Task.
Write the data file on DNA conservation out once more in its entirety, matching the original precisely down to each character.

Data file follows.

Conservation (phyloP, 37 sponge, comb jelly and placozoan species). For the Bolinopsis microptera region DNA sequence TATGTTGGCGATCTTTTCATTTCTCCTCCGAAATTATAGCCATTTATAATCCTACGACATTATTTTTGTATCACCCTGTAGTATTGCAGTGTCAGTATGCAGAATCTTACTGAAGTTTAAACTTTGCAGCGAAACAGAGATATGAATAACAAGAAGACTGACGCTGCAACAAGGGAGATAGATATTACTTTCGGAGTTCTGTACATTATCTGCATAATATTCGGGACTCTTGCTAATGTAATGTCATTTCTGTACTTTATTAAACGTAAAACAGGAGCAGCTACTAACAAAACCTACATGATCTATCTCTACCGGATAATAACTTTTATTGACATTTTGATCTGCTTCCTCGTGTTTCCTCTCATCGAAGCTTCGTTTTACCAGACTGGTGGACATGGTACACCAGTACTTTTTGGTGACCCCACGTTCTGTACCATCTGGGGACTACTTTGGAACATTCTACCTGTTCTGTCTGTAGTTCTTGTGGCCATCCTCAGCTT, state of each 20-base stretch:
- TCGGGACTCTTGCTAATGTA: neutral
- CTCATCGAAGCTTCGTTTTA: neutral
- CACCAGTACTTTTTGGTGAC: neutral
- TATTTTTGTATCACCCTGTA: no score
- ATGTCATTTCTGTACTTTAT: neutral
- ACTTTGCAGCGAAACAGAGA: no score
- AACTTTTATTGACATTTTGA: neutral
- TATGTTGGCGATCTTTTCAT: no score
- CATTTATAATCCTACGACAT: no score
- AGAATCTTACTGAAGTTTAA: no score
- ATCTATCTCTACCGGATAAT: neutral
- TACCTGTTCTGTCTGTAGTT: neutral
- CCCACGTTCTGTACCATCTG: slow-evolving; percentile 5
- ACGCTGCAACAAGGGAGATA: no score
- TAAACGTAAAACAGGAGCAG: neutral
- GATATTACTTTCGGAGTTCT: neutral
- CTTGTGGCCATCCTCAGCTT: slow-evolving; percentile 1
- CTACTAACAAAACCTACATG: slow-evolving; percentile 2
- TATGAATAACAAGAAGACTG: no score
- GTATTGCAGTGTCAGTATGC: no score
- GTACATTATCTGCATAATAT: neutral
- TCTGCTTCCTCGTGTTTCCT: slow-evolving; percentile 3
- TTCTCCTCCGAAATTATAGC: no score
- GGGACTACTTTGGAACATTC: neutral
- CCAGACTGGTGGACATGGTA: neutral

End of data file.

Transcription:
Conservation (phyloP, 37 sponge, comb jelly and placozoan species). For the Bolinopsis microptera region DNA sequence TATGTTGGCGATCTTTTCATTTCTCCTCCGAAATTATAGCCATTTATAATCCTACGACATTATTTTTGTATCACCCTGTAGTATTGCAGTGTCAGTATGCAGAATCTTACTGAAGTTTAAACTTTGCAGCGAAACAGAGATATGAATAACAAGAAGACTGACGCTGCAACAAGGGAGATAGATATTACTTTCGGAGTTCTGTACATTATCTGCATAATATTCGGGACTCTTGCTAATGTAATGTCATTTCTGTACTTTATTAAACGTAAAACAGGAGCAGCTACTAACAAAACCTACATGATCTATCTCTACCGGATAATAACTTTTATTGACATTTTGATCTGCTTCCTCGTGTTTCCTCTCATCGAAGCTTCGTTTTACCAGACTGGTGGACATGGTACACCAGTACTTTTTGGTGACCCCACGTTCTGTACCATCTGGGGACTACTTTGGAACATTCTACCTGTTCTGTCTGTAGTTCTTGTGGCCATCCTCAGCTT, state of each 20-base stretch:
- TCGGGACTCTTGCTAATGTA: neutral
- CTCATCGAAGCTTCGTTTTA: neutral
- CACCAGTACTTTTTGGTGAC: neutral
- TATTTTTGTATCACCCTGTA: no score
- ATGTCATTTCTGTACTTTAT: neutral
- ACTTTGCAGCGAAACAGAGA: no score
- AACTTTTATTGACATTTTGA: neutral
- TATGTTGGCGATCTTTTCAT: no score
- CATTTATAATCCTACGACAT: no score
- AGAATCTTACTGAAGTTTAA: no score
- ATCTATCTCTACCGGATAAT: neutral
- TACCTGTTCTGTCTGTAGTT: neutral
- CCCACGTTCTGTACCATCTG: slow-evolving; percentile 5
- ACGCTGCAACAAGGGAGATA: no score
- TAAACGTAAAACAGGAGCAG: neutral
- GATATTACTTTCGGAGTTCT: neutral
- CTTGTGGCCATCCTCAGCTT: slow-evolving; percentile 1
- CTACTAACAAAACCTACATG: slow-evolving; percentile 2
- TATGAATAACAAGAAGACTG: no score
- GTATTGCAGTGTCAGTATGC: no score
- GTACATTATCTGCATAATAT: neutral
- TCTGCTTCCTCGTGTTTCCT: slow-evolving; percentile 3
- TTCTCCTCCGAAATTATAGC: no score
- GGGACTACTTTGGAACATTC: neutral
- CCAGACTGGTGGACATGGTA: neutral